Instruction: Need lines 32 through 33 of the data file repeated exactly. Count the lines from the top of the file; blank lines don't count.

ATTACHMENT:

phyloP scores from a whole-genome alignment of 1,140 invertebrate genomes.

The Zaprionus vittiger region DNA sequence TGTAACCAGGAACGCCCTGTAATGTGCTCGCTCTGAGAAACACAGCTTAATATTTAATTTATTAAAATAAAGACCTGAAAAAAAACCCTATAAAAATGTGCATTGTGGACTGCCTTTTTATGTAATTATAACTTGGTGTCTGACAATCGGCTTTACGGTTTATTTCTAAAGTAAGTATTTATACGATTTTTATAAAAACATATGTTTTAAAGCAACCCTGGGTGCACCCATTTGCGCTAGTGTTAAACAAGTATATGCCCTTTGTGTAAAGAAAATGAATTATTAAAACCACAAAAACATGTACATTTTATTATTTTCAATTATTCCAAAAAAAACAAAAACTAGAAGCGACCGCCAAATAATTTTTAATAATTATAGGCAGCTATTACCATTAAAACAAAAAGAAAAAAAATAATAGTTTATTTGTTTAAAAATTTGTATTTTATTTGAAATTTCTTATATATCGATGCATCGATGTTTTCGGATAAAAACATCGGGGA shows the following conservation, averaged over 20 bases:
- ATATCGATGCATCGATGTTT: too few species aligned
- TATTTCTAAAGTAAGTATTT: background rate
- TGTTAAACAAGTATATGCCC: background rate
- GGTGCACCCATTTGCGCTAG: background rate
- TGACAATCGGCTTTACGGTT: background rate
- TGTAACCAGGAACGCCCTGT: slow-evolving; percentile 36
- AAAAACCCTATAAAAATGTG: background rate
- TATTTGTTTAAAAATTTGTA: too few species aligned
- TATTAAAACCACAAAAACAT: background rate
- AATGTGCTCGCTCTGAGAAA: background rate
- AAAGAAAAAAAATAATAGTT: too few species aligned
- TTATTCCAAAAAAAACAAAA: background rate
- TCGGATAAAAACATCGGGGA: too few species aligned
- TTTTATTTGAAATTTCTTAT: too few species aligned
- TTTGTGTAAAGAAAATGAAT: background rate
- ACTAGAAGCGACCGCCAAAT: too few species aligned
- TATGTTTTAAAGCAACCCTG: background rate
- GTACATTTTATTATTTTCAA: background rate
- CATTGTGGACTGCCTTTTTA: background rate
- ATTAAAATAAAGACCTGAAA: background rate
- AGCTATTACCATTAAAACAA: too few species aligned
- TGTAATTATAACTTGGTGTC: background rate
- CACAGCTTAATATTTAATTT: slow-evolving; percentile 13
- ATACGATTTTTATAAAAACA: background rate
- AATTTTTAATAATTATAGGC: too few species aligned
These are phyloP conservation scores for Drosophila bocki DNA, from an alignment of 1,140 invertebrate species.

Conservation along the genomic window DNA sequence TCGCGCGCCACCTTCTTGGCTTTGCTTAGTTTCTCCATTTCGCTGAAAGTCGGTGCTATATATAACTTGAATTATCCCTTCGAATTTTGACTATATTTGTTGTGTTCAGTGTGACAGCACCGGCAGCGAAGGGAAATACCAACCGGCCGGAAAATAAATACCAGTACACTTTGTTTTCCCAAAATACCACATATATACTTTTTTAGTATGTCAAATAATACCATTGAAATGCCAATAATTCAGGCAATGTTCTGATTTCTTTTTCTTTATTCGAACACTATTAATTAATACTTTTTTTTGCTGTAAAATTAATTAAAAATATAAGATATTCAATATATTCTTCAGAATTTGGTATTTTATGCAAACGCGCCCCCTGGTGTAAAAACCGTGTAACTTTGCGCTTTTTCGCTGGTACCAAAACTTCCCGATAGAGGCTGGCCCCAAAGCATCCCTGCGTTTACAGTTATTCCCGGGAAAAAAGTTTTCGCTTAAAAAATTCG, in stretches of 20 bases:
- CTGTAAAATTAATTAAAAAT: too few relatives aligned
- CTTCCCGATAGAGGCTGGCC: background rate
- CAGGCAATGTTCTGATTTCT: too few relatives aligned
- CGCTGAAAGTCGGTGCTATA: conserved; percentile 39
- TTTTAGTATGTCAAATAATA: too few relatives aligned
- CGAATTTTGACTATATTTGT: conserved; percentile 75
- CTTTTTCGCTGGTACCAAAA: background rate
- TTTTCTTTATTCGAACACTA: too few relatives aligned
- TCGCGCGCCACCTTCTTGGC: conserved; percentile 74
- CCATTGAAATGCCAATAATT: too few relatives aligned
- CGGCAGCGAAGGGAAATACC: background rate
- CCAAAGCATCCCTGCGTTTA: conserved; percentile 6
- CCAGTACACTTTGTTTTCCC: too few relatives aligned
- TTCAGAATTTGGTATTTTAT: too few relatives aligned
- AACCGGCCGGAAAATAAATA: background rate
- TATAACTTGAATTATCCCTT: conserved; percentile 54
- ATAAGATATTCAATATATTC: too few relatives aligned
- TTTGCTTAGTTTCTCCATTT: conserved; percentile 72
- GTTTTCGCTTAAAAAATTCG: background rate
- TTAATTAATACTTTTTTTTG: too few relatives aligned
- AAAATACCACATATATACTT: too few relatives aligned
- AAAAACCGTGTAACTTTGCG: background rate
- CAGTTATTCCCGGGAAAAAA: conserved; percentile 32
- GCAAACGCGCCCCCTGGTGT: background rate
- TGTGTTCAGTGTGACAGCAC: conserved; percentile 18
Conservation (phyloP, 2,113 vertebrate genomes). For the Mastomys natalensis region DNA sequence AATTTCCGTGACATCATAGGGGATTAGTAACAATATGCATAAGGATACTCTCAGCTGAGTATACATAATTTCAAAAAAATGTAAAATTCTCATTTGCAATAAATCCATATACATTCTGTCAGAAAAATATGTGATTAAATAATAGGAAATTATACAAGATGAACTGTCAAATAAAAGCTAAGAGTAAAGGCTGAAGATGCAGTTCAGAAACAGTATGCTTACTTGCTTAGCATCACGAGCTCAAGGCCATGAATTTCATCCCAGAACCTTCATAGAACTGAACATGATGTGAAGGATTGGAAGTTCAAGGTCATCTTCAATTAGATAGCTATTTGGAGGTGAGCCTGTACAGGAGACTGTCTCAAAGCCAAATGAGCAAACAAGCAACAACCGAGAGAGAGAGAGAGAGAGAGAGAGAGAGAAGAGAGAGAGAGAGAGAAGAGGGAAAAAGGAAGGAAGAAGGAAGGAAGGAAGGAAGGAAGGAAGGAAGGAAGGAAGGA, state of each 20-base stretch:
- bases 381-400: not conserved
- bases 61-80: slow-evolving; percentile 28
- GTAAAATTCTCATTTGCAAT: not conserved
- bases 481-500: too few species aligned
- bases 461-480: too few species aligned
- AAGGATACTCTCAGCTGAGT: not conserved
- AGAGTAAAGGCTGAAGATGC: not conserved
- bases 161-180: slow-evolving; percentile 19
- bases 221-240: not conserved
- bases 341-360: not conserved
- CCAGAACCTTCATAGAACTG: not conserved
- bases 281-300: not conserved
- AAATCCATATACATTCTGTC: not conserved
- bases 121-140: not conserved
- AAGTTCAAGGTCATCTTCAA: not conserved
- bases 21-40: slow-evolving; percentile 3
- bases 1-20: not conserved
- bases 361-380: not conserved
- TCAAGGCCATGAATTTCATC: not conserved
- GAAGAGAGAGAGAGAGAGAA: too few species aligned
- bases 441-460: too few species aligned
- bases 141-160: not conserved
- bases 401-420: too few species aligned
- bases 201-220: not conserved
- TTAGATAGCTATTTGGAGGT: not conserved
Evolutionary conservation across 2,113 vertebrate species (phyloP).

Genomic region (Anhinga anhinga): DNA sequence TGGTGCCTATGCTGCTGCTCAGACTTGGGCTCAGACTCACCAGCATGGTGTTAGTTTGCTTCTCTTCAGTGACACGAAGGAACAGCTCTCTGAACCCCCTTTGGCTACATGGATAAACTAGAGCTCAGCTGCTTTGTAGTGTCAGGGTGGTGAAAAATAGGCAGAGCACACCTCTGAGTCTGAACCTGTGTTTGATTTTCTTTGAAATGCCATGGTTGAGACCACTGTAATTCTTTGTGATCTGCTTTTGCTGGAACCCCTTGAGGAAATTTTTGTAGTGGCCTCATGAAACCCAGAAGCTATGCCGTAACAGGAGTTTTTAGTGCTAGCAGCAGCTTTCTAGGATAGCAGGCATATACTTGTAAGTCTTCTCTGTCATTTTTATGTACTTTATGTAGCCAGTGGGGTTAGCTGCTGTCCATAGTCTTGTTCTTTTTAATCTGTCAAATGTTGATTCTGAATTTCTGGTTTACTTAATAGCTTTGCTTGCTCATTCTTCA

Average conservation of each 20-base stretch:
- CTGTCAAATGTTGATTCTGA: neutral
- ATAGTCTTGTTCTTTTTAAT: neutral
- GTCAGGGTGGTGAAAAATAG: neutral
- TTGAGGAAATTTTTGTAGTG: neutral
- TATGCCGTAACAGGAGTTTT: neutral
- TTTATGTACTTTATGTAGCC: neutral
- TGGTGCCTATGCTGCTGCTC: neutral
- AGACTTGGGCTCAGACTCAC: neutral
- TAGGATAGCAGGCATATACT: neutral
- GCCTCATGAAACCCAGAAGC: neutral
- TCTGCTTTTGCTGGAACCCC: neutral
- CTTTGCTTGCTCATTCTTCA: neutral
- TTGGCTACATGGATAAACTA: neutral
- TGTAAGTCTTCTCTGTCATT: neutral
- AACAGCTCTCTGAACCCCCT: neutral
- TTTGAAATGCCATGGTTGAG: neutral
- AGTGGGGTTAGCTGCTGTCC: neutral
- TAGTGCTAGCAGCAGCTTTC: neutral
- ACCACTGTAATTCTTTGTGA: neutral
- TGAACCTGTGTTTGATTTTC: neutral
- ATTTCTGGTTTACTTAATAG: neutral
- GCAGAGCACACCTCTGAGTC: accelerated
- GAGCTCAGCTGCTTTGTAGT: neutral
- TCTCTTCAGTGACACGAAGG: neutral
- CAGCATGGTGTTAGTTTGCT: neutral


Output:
- CAGGCAATGTTCTGATTTCT: too few relatives aligned
- CGCTGAAAGTCGGTGCTATA: conserved; percentile 39